If I rebuild what I destroyed, then I really would be a lawbreaker.

“For through the law I died to the law so that I might live for God. I have been crucified with Christ and I no longer live, but Christ lives in me. The life I now live in the body, I live by faith in the Son of God, who loved me and gave himself for me. I do not set aside the grace of God, for if righteousness could be gained through the law, Christ died for nothing!”

You foolish Galatians! Who has bewitched you? Before your very eyes Jesus Christ was clearly portrayed as crucified. I would like to learn just one thing from you: Did you receive the Spirit by the works of the law, or by believing what you heard? Are you so foolish? After beginning by means of the Spirit, are you now trying to finish by means of the flesh? Have you experienced so much in vain—if it really was in vain? So again I ask, does God give you his Spirit and work miracles among you by the works of the law, or by your believing what you heard?

galatians 2:18-3:5

I have heard the phrase sung, spoken and quoted so many times. “I am crucified with Christ, nevertheless I live.” But how often has that been in its proper context, I wonder. Paul is actually quoting himself in his own rebuke to Peter who was avoiding the Gentiles and spending time with only the Jewish Christians.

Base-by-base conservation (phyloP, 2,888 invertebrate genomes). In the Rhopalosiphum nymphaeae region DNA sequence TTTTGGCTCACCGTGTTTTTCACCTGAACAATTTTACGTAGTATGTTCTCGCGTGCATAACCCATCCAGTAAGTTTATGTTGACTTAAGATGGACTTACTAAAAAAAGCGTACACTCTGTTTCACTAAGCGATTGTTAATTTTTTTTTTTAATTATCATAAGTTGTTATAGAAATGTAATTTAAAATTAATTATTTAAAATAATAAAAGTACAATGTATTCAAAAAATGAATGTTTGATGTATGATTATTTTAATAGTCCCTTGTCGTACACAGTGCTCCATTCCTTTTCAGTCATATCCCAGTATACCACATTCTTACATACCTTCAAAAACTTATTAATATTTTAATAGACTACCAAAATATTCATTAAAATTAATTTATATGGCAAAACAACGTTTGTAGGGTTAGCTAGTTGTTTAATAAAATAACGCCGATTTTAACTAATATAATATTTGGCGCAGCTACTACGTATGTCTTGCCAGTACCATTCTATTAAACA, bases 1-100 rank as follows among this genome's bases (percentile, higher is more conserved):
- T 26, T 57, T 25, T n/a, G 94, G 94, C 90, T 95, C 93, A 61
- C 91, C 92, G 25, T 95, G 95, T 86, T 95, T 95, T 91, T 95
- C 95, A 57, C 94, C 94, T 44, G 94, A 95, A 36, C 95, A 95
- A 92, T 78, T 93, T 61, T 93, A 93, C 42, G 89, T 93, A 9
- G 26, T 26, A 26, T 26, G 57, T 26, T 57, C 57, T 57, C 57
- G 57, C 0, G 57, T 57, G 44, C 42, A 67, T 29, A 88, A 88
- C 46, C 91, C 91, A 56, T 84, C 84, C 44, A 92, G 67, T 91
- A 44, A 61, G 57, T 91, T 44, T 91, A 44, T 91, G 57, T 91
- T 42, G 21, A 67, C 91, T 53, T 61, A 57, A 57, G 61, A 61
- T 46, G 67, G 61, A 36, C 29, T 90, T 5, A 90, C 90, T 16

Jesus’ crucifixion was not merely theologically important for the sort of mechanical reasons of salvation, we might call it the “in order to fulfill all righteousness” principle. Paul says there was a further implication for Christian conduct beyond that, there was a moral obligation to respond to the model set forth in the crucifixion. The Christian, including an Apostle, owes a life of a particular kind of quality to Christ, not merely as a representation of love but as a matter of obligation! Which, in this case, meant setting aside the old law as it was to embrace the Spirit and their fellow Christians who were also Gentiles, without forcing circumcision first.

That particular circumcision issue might be foreign to us now but the underlying principle is not. Having died in regard to the flesh, we must not measure fitness for Christ’s service against the fleshly standards we set but we must set our grace to match his! Having begun by the Spirit, we cannot finish by means of the flesh. We can’t take the Gospel to others and then select the “worthy” audience. We must remember the crucified Christ and affirm it is his life, not mine that I now live.

Ethan Kirl